Top journal publishes nurse graduate’s work

A nursing graduate who put pen to paper to reflect on her experiences during a clinical placement has had her work published in a top journal.

Cara Large studied a BSc (Hons) Adult Nursing degree with the Faculty of Education, Health and Wellbeing and will graduate in March.

Here she reflects on the experience of seeing her work published in Nursing Standard:

“The article that has been published is an edited version of an assignment I submitted in my 3rd year. I learned so much when I wrote it and felt it so pertinent that I wanted to do more with it. So I contacted Nursing Standard, who said they accepted 500 word student reflections for consideration, and they liked my idea, so if I could adjust it to suit those requirements they’d consider it for publication.

The original assignment was on inappropriate Cardiopulmonary Resuscitation (CPR) and where professionals stood on making the call to not administer CPR when there was an absence of a Do Not Attempt Resuscitation (DNAR) order. The specifics of the assignment looked more into WHY patients did not have DNARs, if indeed CPR would be inappropriate, and what we, as professionals, can do to prevent our patients being in this situation.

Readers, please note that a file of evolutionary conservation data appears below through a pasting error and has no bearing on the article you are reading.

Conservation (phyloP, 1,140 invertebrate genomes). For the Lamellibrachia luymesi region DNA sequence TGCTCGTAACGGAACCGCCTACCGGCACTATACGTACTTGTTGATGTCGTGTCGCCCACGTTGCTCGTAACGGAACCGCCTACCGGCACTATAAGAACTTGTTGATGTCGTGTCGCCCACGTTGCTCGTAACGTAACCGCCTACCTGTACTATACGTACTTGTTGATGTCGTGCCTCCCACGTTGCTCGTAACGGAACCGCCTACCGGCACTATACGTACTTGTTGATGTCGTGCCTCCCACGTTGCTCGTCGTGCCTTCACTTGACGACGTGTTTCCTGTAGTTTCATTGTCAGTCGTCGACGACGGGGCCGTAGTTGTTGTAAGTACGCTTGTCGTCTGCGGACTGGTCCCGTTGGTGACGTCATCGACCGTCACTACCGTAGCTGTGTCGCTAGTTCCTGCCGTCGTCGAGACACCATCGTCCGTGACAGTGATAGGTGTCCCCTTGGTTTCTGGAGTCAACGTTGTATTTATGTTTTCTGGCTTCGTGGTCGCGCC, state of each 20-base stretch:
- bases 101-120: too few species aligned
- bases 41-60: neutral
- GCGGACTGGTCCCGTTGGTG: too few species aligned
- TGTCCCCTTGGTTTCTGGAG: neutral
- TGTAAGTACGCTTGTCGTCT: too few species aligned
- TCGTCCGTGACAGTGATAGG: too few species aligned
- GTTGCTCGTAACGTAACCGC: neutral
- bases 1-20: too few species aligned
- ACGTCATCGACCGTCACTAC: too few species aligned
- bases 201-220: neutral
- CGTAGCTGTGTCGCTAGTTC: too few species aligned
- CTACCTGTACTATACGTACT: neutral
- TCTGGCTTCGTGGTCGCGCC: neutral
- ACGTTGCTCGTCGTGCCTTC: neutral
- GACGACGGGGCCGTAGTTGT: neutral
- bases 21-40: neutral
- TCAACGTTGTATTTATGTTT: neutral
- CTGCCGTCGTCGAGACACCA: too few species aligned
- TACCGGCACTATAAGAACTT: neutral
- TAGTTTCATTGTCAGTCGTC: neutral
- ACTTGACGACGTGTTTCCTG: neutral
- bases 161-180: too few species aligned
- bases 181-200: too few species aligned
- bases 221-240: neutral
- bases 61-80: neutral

The subject was at the forefront of my mind from attending cardiac arrest calls on my 3rd year hub placement. I went out numerous times with the critical care outreach team and the first time I did CPR it felt wrong. That scenario is the reflection I cited in the article that prompted me to probe more into the subject matter.

I am absolutely made up to have it published - completely shocked and blown away. I never actually thought people would want to read something I had written, I never really felt like it was good enough. However, I’m really happy that it has, and proud of myself.

It has come very late in the day to have any influence on my academic studies, as I actually finished back in October, but prior to this I am not sure I would have had the confidence to approach anyone to have it published, regardless of grades. It was mainly after my personal tutor suggested I submit my independent project for publication (it is still under consideration by another journal) that gave me the confidence boost I needed to enquire.

I would highly recommend it to other students. If you have something to say, contact a journal and see what they are after and write something. They help you edit and are very friendly and approachable. They’re always after people to submit work, which I never realised.”

Cara Large’s Nursing Standard article, More time to talk about DNARs, is available here: https://journals.rcni.com/nursing-standard/make-time-to-talk-about-dnars-ns.32.20.36.s29

 

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